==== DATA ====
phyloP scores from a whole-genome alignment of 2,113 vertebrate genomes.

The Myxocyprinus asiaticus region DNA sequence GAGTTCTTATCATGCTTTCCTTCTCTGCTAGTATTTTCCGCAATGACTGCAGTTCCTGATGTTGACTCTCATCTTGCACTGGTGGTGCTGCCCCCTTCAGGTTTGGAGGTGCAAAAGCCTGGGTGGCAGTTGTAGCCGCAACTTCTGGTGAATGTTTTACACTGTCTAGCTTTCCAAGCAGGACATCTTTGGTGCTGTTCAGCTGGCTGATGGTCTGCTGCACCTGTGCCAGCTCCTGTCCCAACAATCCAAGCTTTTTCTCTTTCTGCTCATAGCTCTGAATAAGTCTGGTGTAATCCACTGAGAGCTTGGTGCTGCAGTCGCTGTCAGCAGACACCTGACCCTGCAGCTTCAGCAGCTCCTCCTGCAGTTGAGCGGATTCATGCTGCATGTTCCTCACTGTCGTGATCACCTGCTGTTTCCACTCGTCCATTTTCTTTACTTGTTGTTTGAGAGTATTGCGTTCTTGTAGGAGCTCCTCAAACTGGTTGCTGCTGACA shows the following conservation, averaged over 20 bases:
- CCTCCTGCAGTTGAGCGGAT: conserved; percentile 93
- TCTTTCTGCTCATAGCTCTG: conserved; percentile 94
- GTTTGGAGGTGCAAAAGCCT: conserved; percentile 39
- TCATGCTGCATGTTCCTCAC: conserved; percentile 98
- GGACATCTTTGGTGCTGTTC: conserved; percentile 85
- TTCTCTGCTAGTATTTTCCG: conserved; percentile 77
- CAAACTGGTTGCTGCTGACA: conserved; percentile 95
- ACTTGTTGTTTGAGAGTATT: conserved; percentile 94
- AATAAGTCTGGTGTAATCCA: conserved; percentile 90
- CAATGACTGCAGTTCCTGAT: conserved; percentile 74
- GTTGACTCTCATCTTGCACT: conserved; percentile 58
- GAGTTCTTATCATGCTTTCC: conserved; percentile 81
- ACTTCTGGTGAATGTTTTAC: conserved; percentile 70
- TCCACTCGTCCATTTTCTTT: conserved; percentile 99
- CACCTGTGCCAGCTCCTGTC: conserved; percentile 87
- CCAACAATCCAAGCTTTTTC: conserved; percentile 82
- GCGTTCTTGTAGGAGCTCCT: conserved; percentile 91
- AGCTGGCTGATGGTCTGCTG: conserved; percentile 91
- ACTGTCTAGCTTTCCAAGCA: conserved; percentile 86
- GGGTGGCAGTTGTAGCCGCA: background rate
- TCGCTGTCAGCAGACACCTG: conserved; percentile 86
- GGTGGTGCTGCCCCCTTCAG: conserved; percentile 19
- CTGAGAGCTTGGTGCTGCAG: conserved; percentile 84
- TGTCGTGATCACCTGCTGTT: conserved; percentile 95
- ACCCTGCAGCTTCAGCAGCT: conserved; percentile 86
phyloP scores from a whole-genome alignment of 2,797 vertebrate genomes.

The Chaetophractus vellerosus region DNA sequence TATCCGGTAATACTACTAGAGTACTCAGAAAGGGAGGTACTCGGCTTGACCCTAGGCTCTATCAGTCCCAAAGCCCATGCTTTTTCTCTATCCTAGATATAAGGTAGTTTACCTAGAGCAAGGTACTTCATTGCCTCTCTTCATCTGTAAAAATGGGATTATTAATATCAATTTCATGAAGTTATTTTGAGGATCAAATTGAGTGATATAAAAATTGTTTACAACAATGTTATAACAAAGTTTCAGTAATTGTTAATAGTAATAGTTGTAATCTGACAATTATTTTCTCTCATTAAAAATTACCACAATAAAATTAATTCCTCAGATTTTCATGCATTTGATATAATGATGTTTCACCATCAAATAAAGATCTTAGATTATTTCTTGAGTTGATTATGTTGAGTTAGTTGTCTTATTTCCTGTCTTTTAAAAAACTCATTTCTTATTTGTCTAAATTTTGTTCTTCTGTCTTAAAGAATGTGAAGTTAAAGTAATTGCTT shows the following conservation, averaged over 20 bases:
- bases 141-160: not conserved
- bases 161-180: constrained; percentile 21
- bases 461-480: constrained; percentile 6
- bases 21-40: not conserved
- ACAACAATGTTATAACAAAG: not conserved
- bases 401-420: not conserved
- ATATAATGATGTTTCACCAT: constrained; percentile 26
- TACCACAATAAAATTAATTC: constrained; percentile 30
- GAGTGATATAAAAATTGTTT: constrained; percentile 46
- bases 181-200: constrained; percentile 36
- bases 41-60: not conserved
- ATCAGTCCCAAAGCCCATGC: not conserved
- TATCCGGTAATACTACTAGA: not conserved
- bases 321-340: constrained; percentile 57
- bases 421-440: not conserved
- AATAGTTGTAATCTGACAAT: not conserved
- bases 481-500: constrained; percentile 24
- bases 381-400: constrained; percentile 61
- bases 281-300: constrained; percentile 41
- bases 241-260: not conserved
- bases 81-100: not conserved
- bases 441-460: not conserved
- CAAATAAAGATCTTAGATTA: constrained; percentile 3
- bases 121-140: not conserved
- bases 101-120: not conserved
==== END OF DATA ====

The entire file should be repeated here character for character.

phyloP scores from a whole-genome alignment of 2,113 vertebrate genomes.

The Myxocyprinus asiaticus region DNA sequence GAGTTCTTATCATGCTTTCCTTCTCTGCTAGTATTTTCCGCAATGACTGCAGTTCCTGATGTTGACTCTCATCTTGCACTGGTGGTGCTGCCCCCTTCAGGTTTGGAGGTGCAAAAGCCTGGGTGGCAGTTGTAGCCGCAACTTCTGGTGAATGTTTTACACTGTCTAGCTTTCCAAGCAGGACATCTTTGGTGCTGTTCAGCTGGCTGATGGTCTGCTGCACCTGTGCCAGCTCCTGTCCCAACAATCCAAGCTTTTTCTCTTTCTGCTCATAGCTCTGAATAAGTCTGGTGTAATCCACTGAGAGCTTGGTGCTGCAGTCGCTGTCAGCAGACACCTGACCCTGCAGCTTCAGCAGCTCCTCCTGCAGTTGAGCGGATTCATGCTGCATGTTCCTCACTGTCGTGATCACCTGCTGTTTCCACTCGTCCATTTTCTTTACTTGTTGTTTGAGAGTATTGCGTTCTTGTAGGAGCTCCTCAAACTGGTTGCTGCTGACA shows the following conservation, averaged over 20 bases:
- CCTCCTGCAGTTGAGCGGAT: conserved; percentile 93
- TCTTTCTGCTCATAGCTCTG: conserved; percentile 94
- GTTTGGAGGTGCAAAAGCCT: conserved; percentile 39
- TCATGCTGCATGTTCCTCAC: conserved; percentile 98
- GGACATCTTTGGTGCTGTTC: conserved; percentile 85
- TTCTCTGCTAGTATTTTCCG: conserved; percentile 77
- CAAACTGGTTGCTGCTGACA: conserved; percentile 95
- ACTTGTTGTTTGAGAGTATT: conserved; percentile 94
- AATAAGTCTGGTGTAATCCA: conserved; percentile 90
- CAATGACTGCAGTTCCTGAT: conserved; percentile 74
- GTTGACTCTCATCTTGCACT: conserved; percentile 58
- GAGTTCTTATCATGCTTTCC: conserved; percentile 81
- ACTTCTGGTGAATGTTTTAC: conserved; percentile 70
- TCCACTCGTCCATTTTCTTT: conserved; percentile 99
- CACCTGTGCCAGCTCCTGTC: conserved; percentile 87
- CCAACAATCCAAGCTTTTTC: conserved; percentile 82
- GCGTTCTTGTAGGAGCTCCT: conserved; percentile 91
- AGCTGGCTGATGGTCTGCTG: conserved; percentile 91
- ACTGTCTAGCTTTCCAAGCA: conserved; percentile 86
- GGGTGGCAGTTGTAGCCGCA: background rate
- TCGCTGTCAGCAGACACCTG: conserved; percentile 86
- GGTGGTGCTGCCCCCTTCAG: conserved; percentile 19
- CTGAGAGCTTGGTGCTGCAG: conserved; percentile 84
- TGTCGTGATCACCTGCTGTT: conserved; percentile 95
- ACCCTGCAGCTTCAGCAGCT: conserved; percentile 86
phyloP scores from a whole-genome alignment of 2,797 vertebrate genomes.

The Chaetophractus vellerosus region DNA sequence TATCCGGTAATACTACTAGAGTACTCAGAAAGGGAGGTACTCGGCTTGACCCTAGGCTCTATCAGTCCCAAAGCCCATGCTTTTTCTCTATCCTAGATATAAGGTAGTTTACCTAGAGCAAGGTACTTCATTGCCTCTCTTCATCTGTAAAAATGGGATTATTAATATCAATTTCATGAAGTTATTTTGAGGATCAAATTGAGTGATATAAAAATTGTTTACAACAATGTTATAACAAAGTTTCAGTAATTGTTAATAGTAATAGTTGTAATCTGACAATTATTTTCTCTCATTAAAAATTACCACAATAAAATTAATTCCTCAGATTTTCATGCATTTGATATAATGATGTTTCACCATCAAATAAAGATCTTAGATTATTTCTTGAGTTGATTATGTTGAGTTAGTTGTCTTATTTCCTGTCTTTTAAAAAACTCATTTCTTATTTGTCTAAATTTTGTTCTTCTGTCTTAAAGAATGTGAAGTTAAAGTAATTGCTT shows the following conservation, averaged over 20 bases:
- bases 141-160: not conserved
- bases 161-180: constrained; percentile 21
- bases 461-480: constrained; percentile 6
- bases 21-40: not conserved
- ACAACAATGTTATAACAAAG: not conserved
- bases 401-420: not conserved
- ATATAATGATGTTTCACCAT: constrained; percentile 26
- TACCACAATAAAATTAATTC: constrained; percentile 30
- GAGTGATATAAAAATTGTTT: constrained; percentile 46
- bases 181-200: constrained; percentile 36
- bases 41-60: not conserved
- ATCAGTCCCAAAGCCCATGC: not conserved
- TATCCGGTAATACTACTAGA: not conserved
- bases 321-340: constrained; percentile 57
- bases 421-440: not conserved
- AATAGTTGTAATCTGACAAT: not conserved
- bases 481-500: constrained; percentile 24
- bases 381-400: constrained; percentile 61
- bases 281-300: constrained; percentile 41
- bases 241-260: not conserved
- bases 81-100: not conserved
- bases 441-460: not conserved
- CAAATAAAGATCTTAGATTA: constrained; percentile 3
- bases 121-140: not conserved
- bases 101-120: not conserved